Why is this Texas secession group’s flag hanging in Moscow?

With years of links in Russia, the Texas Nationalist Movement pushes on.

Nathan Smith (left) and Alexander Ionov (right) gather in Russia. CREDIT: TWITTER
Nathan Smith (left) and Alexander Ionov (right) gather in Russia. CREDIT: TWITTER

For years, the Texas Nationalist Movement has cultivated ties in Russia, especially among those who’ve received financing directly from the Kremlin.

Now, as ThinkProgress discovered, one of the Texas-based secessionist group’s flags is actually hanging outright in Moscow — highlighting the ongoing questions surrounding their links overseas.

Last week, Alexander Ionov posted a video to his Instagram page, which remains one of his preferred platforms for highlighting his ties to other groups. Ionov runs the Anti-Globalization Movement of Russia, a group that helps organize secession movements across the West, and which has received financing from the Kremlin in the past.

In the video, the Texas Nationalist Movement’s flag can be seen hanging prominently in the office. The caption of the video read, “If your office doesn’t look like this, don’t even call me.”

A shot of the Texas Nationalist Movement flag hanging in Moscow. CREDIT: INSTAGRAM
A shot of the Texas Nationalist Movement flag hanging in Moscow. CREDIT: INSTAGRAM

Ionov confirmed to ThinkProgress that the Texas Nationalist Movement flag is hanging in his group’s office, saying it had been hanging there a “long time.” When asked why the flag is hanging, Ionov responded, “It’s beautiful.”


The flag joins other items Ionov has previously hung in his office, including a letter from Russian President Vladimir Putin personally thanking Ionov for his “work to strengthen friendship between peoples.” (Ionov has also been involved in raising money for Maria Butina, the convicted Russian agent who successfully infiltrated the National Rifle Association.)

The Texas Nationalist Movement did not respond to ThinkProgress’s questions, but Ionov said the flag was a “gift.”

The flag highlights the years of strange ties between the Texas-based group and patrons in Moscow. The Texas Nationalist Movement, the leading pro-secession group in Texas, claims that its “mission is to secure and protect the political, cultural and economic independence of the nation of Texas and to restore and protect a constitutional Republic and the inherent rights of the people of Texas.”

But since at least 2015, representatives from the Texas Nationalist Movement have traveled to Russia to stake their case for those in Russia to back their cause.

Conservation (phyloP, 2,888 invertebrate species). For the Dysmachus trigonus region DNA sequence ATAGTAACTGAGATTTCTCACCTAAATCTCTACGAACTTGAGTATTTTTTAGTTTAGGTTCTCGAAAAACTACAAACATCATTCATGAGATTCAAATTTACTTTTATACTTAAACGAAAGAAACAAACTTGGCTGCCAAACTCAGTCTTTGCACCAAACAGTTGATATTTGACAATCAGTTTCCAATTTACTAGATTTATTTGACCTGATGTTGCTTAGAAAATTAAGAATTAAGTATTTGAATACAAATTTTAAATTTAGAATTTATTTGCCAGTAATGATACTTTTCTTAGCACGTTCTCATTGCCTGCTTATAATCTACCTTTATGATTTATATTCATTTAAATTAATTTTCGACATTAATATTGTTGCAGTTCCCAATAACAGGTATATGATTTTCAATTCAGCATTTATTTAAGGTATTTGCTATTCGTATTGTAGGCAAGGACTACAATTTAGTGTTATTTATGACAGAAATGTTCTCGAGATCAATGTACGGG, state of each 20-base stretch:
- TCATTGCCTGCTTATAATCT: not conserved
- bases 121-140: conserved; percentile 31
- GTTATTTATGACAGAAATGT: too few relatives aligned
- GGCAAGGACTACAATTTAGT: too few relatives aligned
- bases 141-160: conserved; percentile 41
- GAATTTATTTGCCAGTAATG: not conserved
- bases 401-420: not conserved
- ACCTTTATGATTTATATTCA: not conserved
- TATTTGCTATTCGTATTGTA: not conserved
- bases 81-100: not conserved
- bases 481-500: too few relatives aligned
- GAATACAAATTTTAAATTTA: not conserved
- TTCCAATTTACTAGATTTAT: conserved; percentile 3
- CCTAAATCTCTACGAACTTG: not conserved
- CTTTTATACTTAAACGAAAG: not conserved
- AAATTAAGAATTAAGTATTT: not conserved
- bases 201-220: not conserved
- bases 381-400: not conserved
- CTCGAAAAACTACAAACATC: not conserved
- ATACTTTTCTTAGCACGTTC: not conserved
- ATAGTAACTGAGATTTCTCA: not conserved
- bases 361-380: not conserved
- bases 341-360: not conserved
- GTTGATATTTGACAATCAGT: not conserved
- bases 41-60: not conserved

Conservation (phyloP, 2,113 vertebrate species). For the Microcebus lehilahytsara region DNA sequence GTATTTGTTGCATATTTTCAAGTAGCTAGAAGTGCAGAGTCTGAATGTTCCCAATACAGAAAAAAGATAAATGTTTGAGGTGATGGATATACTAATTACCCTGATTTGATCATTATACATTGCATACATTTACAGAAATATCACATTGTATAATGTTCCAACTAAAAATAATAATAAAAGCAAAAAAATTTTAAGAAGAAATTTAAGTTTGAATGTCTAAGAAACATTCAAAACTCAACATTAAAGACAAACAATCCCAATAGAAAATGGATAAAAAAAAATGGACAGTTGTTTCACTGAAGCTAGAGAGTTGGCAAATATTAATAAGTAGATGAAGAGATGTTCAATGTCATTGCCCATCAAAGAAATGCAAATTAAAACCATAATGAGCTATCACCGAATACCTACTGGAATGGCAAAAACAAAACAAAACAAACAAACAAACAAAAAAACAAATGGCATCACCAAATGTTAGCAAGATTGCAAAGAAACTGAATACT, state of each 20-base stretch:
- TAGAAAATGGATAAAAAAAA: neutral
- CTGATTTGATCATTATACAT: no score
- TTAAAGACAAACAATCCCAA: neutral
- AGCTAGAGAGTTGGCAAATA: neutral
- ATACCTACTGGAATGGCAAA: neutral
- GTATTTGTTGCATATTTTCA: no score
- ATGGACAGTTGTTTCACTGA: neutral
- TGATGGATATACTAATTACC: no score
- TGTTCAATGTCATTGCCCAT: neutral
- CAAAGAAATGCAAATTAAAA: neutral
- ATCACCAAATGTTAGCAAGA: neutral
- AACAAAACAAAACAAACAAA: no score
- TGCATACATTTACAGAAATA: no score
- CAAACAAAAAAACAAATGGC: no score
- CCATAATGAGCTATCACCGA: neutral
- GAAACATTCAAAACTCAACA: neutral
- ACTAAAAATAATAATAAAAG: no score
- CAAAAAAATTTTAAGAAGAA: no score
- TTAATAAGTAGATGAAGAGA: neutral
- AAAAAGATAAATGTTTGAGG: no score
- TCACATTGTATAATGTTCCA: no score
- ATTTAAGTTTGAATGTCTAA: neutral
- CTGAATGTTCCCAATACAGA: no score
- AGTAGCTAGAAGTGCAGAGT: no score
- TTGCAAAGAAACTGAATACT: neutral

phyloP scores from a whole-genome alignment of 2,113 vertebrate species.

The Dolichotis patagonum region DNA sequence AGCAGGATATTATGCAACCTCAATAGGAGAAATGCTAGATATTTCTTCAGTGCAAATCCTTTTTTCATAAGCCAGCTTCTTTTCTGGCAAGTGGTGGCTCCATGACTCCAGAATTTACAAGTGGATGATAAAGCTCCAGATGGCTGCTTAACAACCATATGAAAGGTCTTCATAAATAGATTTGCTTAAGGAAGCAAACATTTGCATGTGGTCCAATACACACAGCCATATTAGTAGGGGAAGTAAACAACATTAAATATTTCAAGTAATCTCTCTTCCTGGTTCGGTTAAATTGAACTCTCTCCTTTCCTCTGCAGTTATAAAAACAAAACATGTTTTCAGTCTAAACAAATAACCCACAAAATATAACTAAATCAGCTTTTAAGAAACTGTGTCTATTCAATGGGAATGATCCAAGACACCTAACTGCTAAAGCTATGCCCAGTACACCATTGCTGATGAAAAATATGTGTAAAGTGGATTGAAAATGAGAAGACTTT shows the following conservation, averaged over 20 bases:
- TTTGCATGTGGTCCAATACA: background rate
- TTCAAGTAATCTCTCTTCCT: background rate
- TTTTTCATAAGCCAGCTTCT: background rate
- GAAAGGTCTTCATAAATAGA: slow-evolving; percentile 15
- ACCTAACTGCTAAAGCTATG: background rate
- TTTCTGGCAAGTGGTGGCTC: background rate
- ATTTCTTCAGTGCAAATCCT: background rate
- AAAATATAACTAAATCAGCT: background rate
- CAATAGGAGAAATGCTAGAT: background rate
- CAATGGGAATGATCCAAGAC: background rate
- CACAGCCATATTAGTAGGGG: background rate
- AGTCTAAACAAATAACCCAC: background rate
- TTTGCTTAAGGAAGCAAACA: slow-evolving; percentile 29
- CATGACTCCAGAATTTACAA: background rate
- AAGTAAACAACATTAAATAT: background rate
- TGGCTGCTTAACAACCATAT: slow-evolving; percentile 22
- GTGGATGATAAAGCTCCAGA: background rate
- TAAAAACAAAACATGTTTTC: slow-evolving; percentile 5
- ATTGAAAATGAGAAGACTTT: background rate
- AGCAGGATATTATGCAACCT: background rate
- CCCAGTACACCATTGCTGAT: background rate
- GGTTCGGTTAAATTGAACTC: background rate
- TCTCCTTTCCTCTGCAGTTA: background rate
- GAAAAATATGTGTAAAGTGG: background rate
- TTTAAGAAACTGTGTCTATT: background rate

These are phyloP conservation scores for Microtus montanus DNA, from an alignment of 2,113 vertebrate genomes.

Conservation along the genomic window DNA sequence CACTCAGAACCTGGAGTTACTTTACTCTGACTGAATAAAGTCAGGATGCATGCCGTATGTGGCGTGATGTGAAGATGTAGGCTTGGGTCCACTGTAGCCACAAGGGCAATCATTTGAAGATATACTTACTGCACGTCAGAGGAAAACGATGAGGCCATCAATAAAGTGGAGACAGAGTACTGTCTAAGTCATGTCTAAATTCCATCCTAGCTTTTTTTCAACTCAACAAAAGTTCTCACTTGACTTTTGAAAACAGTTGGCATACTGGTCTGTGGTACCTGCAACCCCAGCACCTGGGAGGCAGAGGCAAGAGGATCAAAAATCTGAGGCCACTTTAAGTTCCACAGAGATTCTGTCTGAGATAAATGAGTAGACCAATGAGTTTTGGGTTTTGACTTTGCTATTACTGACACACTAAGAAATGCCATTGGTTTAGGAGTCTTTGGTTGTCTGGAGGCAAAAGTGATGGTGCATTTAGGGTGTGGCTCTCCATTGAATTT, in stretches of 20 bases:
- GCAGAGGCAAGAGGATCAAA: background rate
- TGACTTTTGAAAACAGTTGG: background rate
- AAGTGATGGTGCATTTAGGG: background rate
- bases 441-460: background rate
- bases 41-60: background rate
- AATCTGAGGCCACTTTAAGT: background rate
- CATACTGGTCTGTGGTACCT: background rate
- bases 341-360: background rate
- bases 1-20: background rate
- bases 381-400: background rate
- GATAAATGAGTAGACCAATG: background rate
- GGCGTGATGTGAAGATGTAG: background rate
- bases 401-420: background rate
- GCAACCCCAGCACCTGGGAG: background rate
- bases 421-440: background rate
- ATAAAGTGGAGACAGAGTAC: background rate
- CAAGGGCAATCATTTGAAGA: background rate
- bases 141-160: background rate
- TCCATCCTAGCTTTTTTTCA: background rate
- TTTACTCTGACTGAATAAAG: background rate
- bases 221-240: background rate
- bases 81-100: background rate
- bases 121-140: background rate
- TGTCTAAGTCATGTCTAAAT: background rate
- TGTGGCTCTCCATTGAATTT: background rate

The Texas Nationalist Movement’s Nathan Smith has led multiple trips to Russia, building links with Ionov’s group along the way. Smith, for instance, represented the Texas Nationalist Movement at a secessionist conference in Moscow in 2016, just a few months before the U.S. presidential election. The website for the far-right Russian Rodina party — a party co-founded by sanctioned Russian official Dmitry Rogozin — even featured Smith on its website during one of his visits. (Other American representatives, including those supposedly backing California independence, also attended the 2016 conference.)


Texas Nationalist Movement officials later revealed that Ionov’s organization had helped fund the Texas group’s 2016 travels directly. In a December 2016 interview with KQED, Texas Nationalist Movement head Daniel Miller “declined to say how much money the Kremlin gave” to the Texas Nationalist Movement.

While the Texas Nationalist Movement built its links in Moscow, the Russian Internet Research Agency (IRA) spent 2015-2017 specifically targeting those backing Texas secession, primarily via Facebook and Twitter. For instance, the IRA’s “Heart of Texas” Facebook page grew wildly popular on the platform: not only was it the largest Facebook page dedicated to Texas secession, but it at one point had more followers in 2016 than the official Texas GOP and Texas Democratic Facebook pages combined.

The “Heart of Texas” page claimed that it was collecting names of supporters to pass along to the Texas Nationalist Movement, although Texas Nationalist Movement members denied they ever collaborated with the “Heart of Texas” page.

Regardless, Ionov and his group aren’t the only Kremlin-funded movement with whom the Texas Nationalist Movement has cultivated links. In late 2014, according to The Telegraph, the Texas Nationalist Movement confirmed it had met with a representative from the Russian-backed separatists in eastern Ukraine, and announced that they had a “fundamental right” to self-determination. The separatists have received years of funding, arms, and direction from the Kremlin, acting as an effective proxy for Russian designs in breaking up Ukraine. They have also been accused of human rights atrocities along the way, none of which stopped the Texas Nationalist Movement from meeting with one of their representatives.

Looking forward, Ionov told ThinkProgress that he’s planning on trying to host another secession conference in Russia this year. Whether the Texas Nationalist Movement makes another appearance remains to be seen.